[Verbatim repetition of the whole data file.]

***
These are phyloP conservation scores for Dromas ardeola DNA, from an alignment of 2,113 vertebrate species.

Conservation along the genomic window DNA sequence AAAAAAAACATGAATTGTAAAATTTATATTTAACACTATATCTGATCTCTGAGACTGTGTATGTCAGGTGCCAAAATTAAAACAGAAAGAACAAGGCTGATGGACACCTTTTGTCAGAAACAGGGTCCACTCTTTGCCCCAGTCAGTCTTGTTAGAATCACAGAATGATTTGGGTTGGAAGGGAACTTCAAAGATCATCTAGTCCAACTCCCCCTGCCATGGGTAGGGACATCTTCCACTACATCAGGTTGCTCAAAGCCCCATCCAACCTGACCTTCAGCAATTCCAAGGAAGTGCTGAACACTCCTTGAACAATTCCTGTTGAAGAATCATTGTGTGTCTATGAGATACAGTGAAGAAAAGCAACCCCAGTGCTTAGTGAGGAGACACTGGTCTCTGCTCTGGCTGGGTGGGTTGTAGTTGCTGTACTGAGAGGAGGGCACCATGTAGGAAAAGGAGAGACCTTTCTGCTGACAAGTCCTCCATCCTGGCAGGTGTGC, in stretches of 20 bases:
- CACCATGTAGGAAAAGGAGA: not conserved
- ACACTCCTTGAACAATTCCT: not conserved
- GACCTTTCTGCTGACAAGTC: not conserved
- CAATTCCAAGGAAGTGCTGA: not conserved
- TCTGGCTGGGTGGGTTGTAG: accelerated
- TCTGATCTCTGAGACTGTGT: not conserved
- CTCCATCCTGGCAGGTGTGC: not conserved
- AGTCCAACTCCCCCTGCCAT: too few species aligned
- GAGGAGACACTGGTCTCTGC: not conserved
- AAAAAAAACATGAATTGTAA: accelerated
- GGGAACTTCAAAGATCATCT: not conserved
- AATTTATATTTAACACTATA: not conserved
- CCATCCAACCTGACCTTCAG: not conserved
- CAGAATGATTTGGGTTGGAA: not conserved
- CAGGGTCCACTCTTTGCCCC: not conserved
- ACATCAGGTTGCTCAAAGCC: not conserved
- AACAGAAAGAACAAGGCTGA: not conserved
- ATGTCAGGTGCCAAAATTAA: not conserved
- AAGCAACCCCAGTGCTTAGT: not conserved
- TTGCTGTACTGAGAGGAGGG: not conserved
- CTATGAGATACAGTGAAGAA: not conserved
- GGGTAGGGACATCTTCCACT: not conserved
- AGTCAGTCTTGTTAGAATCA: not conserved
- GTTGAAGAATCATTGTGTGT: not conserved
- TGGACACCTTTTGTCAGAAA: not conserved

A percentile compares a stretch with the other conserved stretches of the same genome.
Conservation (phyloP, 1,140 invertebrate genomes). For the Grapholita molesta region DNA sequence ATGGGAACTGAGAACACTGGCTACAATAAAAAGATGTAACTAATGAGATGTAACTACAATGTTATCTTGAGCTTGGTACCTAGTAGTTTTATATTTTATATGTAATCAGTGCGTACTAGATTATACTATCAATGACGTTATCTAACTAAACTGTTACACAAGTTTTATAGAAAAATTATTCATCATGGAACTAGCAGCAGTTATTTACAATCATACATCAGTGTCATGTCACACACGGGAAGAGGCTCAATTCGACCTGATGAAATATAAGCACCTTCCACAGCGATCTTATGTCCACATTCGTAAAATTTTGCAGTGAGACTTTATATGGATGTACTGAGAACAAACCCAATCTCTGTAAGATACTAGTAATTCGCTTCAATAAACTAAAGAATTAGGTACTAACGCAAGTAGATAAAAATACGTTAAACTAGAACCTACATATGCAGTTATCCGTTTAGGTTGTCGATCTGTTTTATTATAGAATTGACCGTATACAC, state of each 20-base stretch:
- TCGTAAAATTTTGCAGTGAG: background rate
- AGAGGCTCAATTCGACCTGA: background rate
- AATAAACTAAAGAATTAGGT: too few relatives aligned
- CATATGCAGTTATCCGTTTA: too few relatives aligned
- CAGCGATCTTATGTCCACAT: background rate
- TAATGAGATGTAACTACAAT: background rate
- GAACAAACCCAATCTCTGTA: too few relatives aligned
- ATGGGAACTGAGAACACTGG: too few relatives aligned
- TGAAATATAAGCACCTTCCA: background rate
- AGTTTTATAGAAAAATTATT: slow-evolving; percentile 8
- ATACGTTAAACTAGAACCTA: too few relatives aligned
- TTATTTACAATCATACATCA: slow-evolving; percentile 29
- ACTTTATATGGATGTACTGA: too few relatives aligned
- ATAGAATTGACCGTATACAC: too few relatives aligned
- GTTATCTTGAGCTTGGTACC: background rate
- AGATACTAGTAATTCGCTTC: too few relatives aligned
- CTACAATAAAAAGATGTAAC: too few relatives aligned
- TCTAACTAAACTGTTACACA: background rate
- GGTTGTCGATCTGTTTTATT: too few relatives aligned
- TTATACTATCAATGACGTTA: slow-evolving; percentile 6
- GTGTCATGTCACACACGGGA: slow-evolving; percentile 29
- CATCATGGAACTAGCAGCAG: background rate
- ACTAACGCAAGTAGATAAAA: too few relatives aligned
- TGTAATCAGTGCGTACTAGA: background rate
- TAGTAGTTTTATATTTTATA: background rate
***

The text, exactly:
These are phyloP conservation scores for Dromas ardeola DNA, from an alignment of 2,113 vertebrate species.

Conservation along the genomic window DNA sequence AAAAAAAACATGAATTGTAAAATTTATATTTAACACTATATCTGATCTCTGAGACTGTGTATGTCAGGTGCCAAAATTAAAACAGAAAGAACAAGGCTGATGGACACCTTTTGTCAGAAACAGGGTCCACTCTTTGCCCCAGTCAGTCTTGTTAGAATCACAGAATGATTTGGGTTGGAAGGGAACTTCAAAGATCATCTAGTCCAACTCCCCCTGCCATGGGTAGGGACATCTTCCACTACATCAGGTTGCTCAAAGCCCCATCCAACCTGACCTTCAGCAATTCCAAGGAAGTGCTGAACACTCCTTGAACAATTCCTGTTGAAGAATCATTGTGTGTCTATGAGATACAGTGAAGAAAAGCAACCCCAGTGCTTAGTGAGGAGACACTGGTCTCTGCTCTGGCTGGGTGGGTTGTAGTTGCTGTACTGAGAGGAGGGCACCATGTAGGAAAAGGAGAGACCTTTCTGCTGACAAGTCCTCCATCCTGGCAGGTGTGC, in stretches of 20 bases:
- CACCATGTAGGAAAAGGAGA: not conserved
- ACACTCCTTGAACAATTCCT: not conserved
- GACCTTTCTGCTGACAAGTC: not conserved
- CAATTCCAAGGAAGTGCTGA: not conserved
- TCTGGCTGGGTGGGTTGTAG: accelerated
- TCTGATCTCTGAGACTGTGT: not conserved
- CTCCATCCTGGCAGGTGTGC: not conserved
- AGTCCAACTCCCCCTGCCAT: too few species aligned
- GAGGAGACACTGGTCTCTGC: not conserved
- AAAAAAAACATGAATTGTAA: accelerated
- GGGAACTTCAAAGATCATCT: not conserved
- AATTTATATTTAACACTATA: not conserved
- CCATCCAACCTGACCTTCAG: not conserved
- CAGAATGATTTGGGTTGGAA: not conserved
- CAGGGTCCACTCTTTGCCCC: not conserved
- ACATCAGGTTGCTCAAAGCC: not conserved
- AACAGAAAGAACAAGGCTGA: not conserved
- ATGTCAGGTGCCAAAATTAA: not conserved
- AAGCAACCCCAGTGCTTAGT: not conserved
- TTGCTGTACTGAGAGGAGGG: not conserved
- CTATGAGATACAGTGAAGAA: not conserved
- GGGTAGGGACATCTTCCACT: not conserved
- AGTCAGTCTTGTTAGAATCA: not conserved
- GTTGAAGAATCATTGTGTGT: not conserved
- TGGACACCTTTTGTCAGAAA: not conserved

A percentile compares a stretch with the other conserved stretches of the same genome.
Conservation (phyloP, 1,140 invertebrate genomes). For the Grapholita molesta region DNA sequence ATGGGAACTGAGAACACTGGCTACAATAAAAAGATGTAACTAATGAGATGTAACTACAATGTTATCTTGAGCTTGGTACCTAGTAGTTTTATATTTTATATGTAATCAGTGCGTACTAGATTATACTATCAATGACGTTATCTAACTAAACTGTTACACAAGTTTTATAGAAAAATTATTCATCATGGAACTAGCAGCAGTTATTTACAATCATACATCAGTGTCATGTCACACACGGGAAGAGGCTCAATTCGACCTGATGAAATATAAGCACCTTCCACAGCGATCTTATGTCCACATTCGTAAAATTTTGCAGTGAGACTTTATATGGATGTACTGAGAACAAACCCAATCTCTGTAAGATACTAGTAATTCGCTTCAATAAACTAAAGAATTAGGTACTAACGCAAGTAGATAAAAATACGTTAAACTAGAACCTACATATGCAGTTATCCGTTTAGGTTGTCGATCTGTTTTATTATAGAATTGACCGTATACAC, state of each 20-base stretch:
- TCGTAAAATTTTGCAGTGAG: background rate
- AGAGGCTCAATTCGACCTGA: background rate
- AATAAACTAAAGAATTAGGT: too few relatives aligned
- CATATGCAGTTATCCGTTTA: too few relatives aligned
- CAGCGATCTTATGTCCACAT: background rate
- TAATGAGATGTAACTACAAT: background rate
- GAACAAACCCAATCTCTGTA: too few relatives aligned
- ATGGGAACTGAGAACACTGG: too few relatives aligned
- TGAAATATAAGCACCTTCCA: background rate
- AGTTTTATAGAAAAATTATT: slow-evolving; percentile 8
- ATACGTTAAACTAGAACCTA: too few relatives aligned
- TTATTTACAATCATACATCA: slow-evolving; percentile 29
- ACTTTATATGGATGTACTGA: too few relatives aligned
- ATAGAATTGACCGTATACAC: too few relatives aligned
- GTTATCTTGAGCTTGGTACC: background rate
- AGATACTAGTAATTCGCTTC: too few relatives aligned
- CTACAATAAAAAGATGTAAC: too few relatives aligned
- TCTAACTAAACTGTTACACA: background rate
- GGTTGTCGATCTGTTTTATT: too few relatives aligned
- TTATACTATCAATGACGTTA: slow-evolving; percentile 6
- GTGTCATGTCACACACGGGA: slow-evolving; percentile 29
- CATCATGGAACTAGCAGCAG: background rate
- ACTAACGCAAGTAGATAAAA: too few relatives aligned
- TGTAATCAGTGCGTACTAGA: background rate
- TAGTAGTTTTATATTTTATA: background rate